Dangerous Earth does seem to run a bit out of steam after this. After three solid 40-50–page chapters, the chapter on hurricanes clocks in at 28 pages. It still does a good job of presenting the atmospheric and meteorological mechanics, as well as the unknowns. Why do some storms intensify so rapidly? What are the links with climate change and known patterns such as El Niño? But especially, can we improve forecasts, both of the path storms will take, and the attendant risk of storm surges?
“our short window of observation imposes limits […] many recent disasters have spurred scientists to look into the rock record for evidence of past disasters, revealing many. “
The final chapter, though, felt like an unsatisfying end to an otherwise excellent book. In just 17 pages Prager mentions rogue waves, landslides, rip currents, sinkholes, and – wait for it – sharks (!). Not only does that last one feel totally out of place in a book on geological hazards, on average literally only a handful of people are killed by sharks annually. Since she notes that landslides are much more common than most people realise, an in-depth chapter on these so-called mass movements would have made for a stronger end. It could have included those sinkholes, but also erosion, avalanches, and land subsidence. Furthermore, it connects back to volcanoes and earthquakes as these are often followed by lahars and mudflows. And there are fascinating but poorly understood phenomena such as soil liquefaction during earthquakes.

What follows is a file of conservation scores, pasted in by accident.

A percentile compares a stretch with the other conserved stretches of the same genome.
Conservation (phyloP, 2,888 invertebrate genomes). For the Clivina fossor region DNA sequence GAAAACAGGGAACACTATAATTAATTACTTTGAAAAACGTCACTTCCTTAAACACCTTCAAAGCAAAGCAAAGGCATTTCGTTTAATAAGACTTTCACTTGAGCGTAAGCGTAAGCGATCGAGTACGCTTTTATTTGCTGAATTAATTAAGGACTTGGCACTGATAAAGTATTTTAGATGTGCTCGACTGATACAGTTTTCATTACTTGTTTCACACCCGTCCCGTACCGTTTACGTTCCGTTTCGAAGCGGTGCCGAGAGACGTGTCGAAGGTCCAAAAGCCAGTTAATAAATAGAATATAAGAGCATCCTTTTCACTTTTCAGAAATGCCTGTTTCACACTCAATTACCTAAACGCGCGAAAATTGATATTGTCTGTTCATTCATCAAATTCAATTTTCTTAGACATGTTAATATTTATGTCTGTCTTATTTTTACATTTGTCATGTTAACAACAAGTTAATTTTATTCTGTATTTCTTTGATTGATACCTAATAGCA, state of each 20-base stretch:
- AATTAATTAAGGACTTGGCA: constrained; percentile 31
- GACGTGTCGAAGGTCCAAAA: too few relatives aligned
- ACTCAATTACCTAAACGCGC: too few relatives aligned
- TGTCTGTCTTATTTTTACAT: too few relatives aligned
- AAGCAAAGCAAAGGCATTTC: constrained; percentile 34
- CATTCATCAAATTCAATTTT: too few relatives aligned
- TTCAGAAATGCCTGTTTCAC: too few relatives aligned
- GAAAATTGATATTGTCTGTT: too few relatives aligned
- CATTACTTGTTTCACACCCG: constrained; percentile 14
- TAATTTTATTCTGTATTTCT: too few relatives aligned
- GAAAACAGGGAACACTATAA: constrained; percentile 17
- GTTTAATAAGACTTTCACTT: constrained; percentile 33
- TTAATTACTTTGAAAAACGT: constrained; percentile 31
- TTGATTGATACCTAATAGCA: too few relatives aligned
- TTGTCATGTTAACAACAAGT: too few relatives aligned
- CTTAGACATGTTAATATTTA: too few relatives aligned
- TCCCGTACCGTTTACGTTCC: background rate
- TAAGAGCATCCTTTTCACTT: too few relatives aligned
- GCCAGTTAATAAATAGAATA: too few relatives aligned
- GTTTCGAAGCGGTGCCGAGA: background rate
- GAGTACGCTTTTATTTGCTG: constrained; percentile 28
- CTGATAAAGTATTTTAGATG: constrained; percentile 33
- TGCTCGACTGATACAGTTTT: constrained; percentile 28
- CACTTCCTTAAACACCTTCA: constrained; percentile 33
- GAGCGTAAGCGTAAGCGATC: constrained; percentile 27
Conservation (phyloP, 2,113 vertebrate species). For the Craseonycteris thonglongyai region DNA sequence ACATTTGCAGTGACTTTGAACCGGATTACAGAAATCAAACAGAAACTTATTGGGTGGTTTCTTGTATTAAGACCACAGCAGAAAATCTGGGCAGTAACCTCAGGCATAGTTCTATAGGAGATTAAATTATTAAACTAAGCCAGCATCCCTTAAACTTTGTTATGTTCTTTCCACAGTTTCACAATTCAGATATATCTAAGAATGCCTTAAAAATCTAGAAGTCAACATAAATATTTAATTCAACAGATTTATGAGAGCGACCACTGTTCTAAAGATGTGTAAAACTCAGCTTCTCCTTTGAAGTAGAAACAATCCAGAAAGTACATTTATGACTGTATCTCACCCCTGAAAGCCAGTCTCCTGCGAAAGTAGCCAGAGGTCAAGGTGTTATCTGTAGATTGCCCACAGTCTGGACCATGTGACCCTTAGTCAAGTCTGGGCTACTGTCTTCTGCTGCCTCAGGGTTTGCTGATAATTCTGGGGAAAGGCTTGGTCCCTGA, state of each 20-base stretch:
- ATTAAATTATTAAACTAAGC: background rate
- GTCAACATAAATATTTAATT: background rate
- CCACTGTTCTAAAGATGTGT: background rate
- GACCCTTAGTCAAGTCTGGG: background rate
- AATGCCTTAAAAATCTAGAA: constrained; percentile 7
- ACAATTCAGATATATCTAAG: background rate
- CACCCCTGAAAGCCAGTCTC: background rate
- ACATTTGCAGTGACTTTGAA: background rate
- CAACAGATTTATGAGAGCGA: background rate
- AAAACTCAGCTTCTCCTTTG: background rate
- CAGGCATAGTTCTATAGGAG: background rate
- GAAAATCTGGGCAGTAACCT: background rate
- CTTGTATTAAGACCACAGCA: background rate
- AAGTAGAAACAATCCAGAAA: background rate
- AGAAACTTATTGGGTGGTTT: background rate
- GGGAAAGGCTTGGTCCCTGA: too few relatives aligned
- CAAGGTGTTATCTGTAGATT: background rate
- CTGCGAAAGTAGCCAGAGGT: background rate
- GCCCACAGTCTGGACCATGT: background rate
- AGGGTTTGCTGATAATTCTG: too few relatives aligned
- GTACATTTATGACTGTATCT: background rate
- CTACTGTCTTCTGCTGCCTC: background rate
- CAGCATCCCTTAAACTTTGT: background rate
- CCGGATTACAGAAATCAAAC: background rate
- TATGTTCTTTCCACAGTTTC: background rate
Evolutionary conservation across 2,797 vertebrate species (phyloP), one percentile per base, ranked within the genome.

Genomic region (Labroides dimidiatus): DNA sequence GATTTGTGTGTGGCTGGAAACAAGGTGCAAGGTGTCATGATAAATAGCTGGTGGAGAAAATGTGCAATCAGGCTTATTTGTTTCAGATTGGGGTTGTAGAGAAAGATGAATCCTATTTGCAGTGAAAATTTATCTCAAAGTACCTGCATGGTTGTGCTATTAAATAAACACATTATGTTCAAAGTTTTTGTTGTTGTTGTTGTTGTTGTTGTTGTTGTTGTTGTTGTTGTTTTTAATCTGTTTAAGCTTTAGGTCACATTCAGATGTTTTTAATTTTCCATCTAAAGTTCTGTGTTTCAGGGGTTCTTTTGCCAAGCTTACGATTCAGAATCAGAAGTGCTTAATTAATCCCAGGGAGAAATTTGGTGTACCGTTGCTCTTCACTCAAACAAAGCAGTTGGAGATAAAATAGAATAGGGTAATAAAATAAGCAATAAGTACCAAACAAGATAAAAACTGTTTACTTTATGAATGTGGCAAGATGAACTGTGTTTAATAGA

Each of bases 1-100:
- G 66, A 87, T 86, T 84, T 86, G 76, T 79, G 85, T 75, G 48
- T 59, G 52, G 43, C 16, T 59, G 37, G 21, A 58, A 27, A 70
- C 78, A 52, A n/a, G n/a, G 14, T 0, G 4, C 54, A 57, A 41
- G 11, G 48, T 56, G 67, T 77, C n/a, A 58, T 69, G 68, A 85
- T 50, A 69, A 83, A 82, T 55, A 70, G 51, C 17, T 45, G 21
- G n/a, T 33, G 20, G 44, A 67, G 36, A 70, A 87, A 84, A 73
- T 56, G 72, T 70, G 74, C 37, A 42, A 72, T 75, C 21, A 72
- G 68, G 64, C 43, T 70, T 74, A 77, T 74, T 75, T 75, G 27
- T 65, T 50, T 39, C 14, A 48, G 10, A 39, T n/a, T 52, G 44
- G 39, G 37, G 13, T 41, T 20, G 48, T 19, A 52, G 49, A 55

That observation notwithstanding, Dangerous Earth is overall a fascinating and riveting read that really succeeds in bringing you right to the cutting edge of open questions in the earth sciences. Concerning prevention and preparedness, she echoes the sentiment in books such as The Big Ones and the recently reviewed Disaster by Choice: that we are increasingly, and foolhardily, putting ourselves in the path of destruction. Many questions remain, but we know enough to prevent a lot of the suffering and damage that accompany most natural disasters.
Disclosure: The publisher provided a review copy of this book. The opinion expressed here is my own, however.